The downing of the Malaysian airliner two weeks ago, and allegations that Russians are shelling Ukrainian troops across the border, have moved the information war swirling around the Ukrainian conflict to a new level. VOA's Al Pessin reports from Kyiv.
Video

Video Information War Rages Alongside Real One in Ukraine

The downing of the Malaysian airliner two weeks ago, and allegations that Russians are shelling Ukrainian troops across the border, have moved the information war swirling around the Ukrainian conflict to a new level. VOA's Al Pessin reports from Kyiv.
Video

Video When Fighting Eases, Gazans Line Up at Bakeries

When there is a lull in the conflict in Gaza, residents who have been hunkered down in their apartments rush out to stock up on food and other necessities. Probably the most important destination is the local bakery. VOA’s Scott Bobb reports from Gaza City.
Video

Video US-Funded Program Offers Honduran Children Alternative to Illegal Immigration

President Obama and Central American leaders recently agreed to come up with a plan to address poverty and crime in the region that is fueling the surge of young migrants trying to illegally enter the United States. VOA’s Brian Padden looks at one such program in Honduras - funded in part by the United States - which gives street kids not only food and safety but a chance for a better life without, crossing the border.
Video

Video 'Fab Lab' Igniting Revolution in Kenya

The University of Nairobi’s Science and Technology Park is banking on 3-D prototyping to spark a manufacturing revolution in the country. Lenny Ruvaga has more for from Nairobi's so-called “FabLab” for VOA.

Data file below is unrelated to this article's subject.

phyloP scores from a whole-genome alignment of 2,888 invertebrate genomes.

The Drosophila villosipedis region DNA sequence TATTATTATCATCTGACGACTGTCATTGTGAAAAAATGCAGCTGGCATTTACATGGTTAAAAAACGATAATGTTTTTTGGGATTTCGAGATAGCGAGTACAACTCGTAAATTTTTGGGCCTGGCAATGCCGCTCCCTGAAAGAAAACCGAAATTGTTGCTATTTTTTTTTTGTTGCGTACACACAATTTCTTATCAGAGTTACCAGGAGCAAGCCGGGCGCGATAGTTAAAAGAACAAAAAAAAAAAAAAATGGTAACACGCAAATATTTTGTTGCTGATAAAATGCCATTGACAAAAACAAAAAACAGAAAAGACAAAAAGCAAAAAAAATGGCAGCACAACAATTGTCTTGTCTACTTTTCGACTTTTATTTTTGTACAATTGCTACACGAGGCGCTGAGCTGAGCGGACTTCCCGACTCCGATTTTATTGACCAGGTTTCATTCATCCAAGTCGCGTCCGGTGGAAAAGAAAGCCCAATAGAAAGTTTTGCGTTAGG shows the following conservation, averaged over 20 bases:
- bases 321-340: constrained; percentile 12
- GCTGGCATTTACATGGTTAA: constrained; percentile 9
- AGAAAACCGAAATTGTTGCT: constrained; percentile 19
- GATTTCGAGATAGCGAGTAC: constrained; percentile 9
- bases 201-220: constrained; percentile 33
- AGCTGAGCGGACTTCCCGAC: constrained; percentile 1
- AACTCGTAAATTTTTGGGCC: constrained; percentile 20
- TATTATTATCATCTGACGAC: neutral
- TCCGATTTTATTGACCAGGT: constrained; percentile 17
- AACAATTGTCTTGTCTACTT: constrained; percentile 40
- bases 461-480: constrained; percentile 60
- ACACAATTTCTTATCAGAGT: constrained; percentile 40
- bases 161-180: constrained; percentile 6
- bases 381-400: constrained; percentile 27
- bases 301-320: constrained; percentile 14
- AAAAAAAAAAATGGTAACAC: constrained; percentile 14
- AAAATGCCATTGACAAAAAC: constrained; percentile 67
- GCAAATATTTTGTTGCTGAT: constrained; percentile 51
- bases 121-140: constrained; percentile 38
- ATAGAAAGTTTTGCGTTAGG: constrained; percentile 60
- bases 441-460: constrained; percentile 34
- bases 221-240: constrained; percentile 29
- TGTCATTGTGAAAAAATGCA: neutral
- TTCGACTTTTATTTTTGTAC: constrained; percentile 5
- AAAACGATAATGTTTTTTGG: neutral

Video

Video Gazans in Shelled School Sought Shelter

Israel's air and ground assault against Hamas-led fighters in Gaza has forced many Palestinians to flee their homes, seeking safety. But safe places are hard to find, as VOA’s Scott Bobb reports from Jabaliya.
Video

Video Rapid Spread of Ebola in West Africa Prompts Global Alert

Across West Africa, health officials are struggling to keep up with what the World Health Organization describes as the worst ebola outbreak on record. The virus has killed hundreds of people this year. U.S. President Barack Obama and other world leaders are watching the developments closely as they weigh what actions, if any, are needed to help contain the disease.
Video

Video Michelle Obama: Young Africans Need to Embrace Women's Rights

U.S. first lady Michelle Obama urged some of Africa's best and brightest to advocate for women's rights in their home countries. As VOA's Pam Dockins explains, Obama spoke to some 500 participants of the Young African Leaders Initiative, a six-week U.S.-based training and development program.
Video

Video Immigrant Influx on Texas Border Heats Up Political Debate

Immigrants from Central America continue to cross the U.S.-Mexico border in south Texas, seeking asylum in the United States, as officials grapple with ways to deal with the problem and provide shelter for thousands of minors among the illegal border crossers. As VOA's Greg Flakus reports from Houston, the issue is complicated by internal U.S. politics and U.S. relations with the troubled nations that immigrants are fleeing.
Video

Video Study: Latino Students Most Segregated in California

Even though legal school segregation ended in the United States 60 years ago, one study finds segregation still occurs in the U.S. based on income and race. The University of California Los Angeles Civil Rights Project finds that students in California are more segregated by race than ever before, especially Latinos. Elizabeth Lee reports for VOA from Los Angeles.

AppleAndroid